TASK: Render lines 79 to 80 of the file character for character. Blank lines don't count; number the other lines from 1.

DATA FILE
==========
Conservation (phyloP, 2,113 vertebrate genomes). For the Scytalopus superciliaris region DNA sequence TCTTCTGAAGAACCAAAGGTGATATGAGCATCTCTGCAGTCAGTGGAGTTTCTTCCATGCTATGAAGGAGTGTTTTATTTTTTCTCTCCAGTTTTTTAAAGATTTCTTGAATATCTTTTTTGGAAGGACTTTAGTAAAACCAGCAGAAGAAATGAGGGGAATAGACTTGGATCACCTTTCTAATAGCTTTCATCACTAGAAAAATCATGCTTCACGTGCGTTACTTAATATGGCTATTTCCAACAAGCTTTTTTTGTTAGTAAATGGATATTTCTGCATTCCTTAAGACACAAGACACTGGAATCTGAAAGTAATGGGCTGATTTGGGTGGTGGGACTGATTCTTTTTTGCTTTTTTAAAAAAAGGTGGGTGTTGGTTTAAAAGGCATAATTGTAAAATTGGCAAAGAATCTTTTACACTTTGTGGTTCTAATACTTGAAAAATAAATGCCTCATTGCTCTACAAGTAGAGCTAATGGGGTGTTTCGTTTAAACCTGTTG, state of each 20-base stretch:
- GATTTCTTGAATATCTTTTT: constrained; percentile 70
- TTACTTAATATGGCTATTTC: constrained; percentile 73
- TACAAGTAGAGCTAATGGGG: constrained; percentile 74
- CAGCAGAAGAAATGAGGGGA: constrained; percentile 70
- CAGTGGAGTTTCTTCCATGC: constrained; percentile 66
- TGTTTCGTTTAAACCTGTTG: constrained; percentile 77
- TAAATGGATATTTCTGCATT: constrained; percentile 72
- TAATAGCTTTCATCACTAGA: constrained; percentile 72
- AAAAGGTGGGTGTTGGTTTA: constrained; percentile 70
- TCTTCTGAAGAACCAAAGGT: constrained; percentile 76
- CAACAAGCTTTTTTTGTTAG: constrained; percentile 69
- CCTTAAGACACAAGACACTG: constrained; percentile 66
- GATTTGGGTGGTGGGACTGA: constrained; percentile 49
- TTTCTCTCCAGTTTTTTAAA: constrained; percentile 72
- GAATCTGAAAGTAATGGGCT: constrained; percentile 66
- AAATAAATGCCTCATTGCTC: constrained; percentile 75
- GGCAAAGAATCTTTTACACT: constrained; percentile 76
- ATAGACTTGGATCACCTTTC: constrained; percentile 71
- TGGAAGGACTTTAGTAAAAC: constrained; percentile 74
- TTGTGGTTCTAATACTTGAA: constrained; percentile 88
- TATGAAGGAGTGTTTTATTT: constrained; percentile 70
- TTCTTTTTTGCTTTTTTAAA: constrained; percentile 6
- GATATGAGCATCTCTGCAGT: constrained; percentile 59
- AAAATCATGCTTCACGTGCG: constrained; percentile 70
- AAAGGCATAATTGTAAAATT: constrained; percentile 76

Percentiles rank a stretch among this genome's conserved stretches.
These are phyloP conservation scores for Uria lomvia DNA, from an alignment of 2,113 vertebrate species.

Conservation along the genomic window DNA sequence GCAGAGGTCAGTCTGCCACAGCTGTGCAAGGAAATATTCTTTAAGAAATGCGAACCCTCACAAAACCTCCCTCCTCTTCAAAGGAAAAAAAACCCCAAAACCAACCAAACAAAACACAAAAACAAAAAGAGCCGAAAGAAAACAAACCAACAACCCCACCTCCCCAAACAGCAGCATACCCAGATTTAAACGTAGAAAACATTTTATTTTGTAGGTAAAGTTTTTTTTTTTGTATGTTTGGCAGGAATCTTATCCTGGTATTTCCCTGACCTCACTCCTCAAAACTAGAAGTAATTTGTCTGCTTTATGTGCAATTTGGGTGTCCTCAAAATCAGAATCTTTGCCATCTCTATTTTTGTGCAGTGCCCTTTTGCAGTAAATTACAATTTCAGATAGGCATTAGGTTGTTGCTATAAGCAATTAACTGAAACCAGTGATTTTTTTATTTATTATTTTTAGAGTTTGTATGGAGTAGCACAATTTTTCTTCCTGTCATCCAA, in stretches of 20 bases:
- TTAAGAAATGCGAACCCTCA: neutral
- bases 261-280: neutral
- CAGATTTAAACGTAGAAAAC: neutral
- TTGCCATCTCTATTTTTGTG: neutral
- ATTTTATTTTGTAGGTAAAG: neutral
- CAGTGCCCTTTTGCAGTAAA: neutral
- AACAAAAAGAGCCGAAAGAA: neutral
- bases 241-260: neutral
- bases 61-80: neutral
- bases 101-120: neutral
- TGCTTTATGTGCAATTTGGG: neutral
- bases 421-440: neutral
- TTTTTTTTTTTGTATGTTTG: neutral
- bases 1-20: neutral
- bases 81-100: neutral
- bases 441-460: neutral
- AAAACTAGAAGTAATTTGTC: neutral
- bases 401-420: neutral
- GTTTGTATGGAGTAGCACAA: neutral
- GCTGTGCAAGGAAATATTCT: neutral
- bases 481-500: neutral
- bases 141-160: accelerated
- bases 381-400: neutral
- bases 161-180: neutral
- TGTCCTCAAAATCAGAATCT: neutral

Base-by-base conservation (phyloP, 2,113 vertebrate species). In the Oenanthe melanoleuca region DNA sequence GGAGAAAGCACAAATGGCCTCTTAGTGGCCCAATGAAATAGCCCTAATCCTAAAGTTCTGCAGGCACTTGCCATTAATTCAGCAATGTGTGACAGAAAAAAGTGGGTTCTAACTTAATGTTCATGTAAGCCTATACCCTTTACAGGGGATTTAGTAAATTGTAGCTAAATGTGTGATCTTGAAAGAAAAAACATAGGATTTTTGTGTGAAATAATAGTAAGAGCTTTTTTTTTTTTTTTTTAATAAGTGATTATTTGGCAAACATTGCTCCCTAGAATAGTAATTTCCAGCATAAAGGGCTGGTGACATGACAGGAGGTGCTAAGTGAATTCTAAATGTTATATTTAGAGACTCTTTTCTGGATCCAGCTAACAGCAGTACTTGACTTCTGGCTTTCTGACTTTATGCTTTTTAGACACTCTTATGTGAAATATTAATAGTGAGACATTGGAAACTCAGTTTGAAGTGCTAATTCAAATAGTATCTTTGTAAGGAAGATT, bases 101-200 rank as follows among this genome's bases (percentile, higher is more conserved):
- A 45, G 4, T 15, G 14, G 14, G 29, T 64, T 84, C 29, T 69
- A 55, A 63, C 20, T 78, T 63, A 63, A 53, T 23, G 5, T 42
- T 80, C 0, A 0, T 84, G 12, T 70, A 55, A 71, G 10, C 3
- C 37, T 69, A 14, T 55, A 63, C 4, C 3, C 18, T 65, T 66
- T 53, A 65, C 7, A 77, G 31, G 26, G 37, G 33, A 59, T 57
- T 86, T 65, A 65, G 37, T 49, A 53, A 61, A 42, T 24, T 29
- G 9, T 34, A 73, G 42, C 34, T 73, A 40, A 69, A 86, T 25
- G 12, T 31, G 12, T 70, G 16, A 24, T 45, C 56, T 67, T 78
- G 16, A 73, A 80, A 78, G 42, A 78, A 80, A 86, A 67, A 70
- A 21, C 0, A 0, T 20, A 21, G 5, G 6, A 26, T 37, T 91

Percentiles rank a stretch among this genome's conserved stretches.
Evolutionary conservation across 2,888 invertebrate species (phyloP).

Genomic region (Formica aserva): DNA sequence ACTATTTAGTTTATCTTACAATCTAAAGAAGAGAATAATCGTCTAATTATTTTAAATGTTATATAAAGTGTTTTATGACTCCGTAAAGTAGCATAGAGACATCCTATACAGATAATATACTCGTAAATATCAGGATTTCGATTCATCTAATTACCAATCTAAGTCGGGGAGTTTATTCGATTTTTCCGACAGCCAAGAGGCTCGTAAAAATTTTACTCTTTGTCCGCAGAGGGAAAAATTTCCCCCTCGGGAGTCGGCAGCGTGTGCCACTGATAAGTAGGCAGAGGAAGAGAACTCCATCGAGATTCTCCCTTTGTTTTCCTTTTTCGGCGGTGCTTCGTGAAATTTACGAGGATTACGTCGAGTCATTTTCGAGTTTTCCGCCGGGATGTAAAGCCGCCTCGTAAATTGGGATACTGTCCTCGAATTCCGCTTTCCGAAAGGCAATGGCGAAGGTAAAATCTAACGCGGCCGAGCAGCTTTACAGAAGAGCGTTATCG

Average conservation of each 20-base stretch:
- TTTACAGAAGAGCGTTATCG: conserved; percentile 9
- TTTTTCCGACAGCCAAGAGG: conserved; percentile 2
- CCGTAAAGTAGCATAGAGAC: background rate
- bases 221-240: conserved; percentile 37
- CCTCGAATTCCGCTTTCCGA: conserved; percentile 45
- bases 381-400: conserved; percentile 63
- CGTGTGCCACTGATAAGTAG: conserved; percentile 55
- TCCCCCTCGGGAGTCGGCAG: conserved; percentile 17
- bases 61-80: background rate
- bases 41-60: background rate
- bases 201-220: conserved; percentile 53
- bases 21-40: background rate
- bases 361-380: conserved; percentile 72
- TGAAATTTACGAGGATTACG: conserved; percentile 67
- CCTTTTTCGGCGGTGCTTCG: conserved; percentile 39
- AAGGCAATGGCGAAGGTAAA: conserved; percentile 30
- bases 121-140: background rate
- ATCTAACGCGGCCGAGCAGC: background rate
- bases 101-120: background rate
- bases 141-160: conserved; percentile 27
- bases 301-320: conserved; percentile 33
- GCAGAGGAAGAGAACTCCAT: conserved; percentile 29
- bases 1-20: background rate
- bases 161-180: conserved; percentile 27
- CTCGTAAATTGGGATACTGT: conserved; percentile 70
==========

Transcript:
- bases 41-60: background rate
- bases 201-220: conserved; percentile 53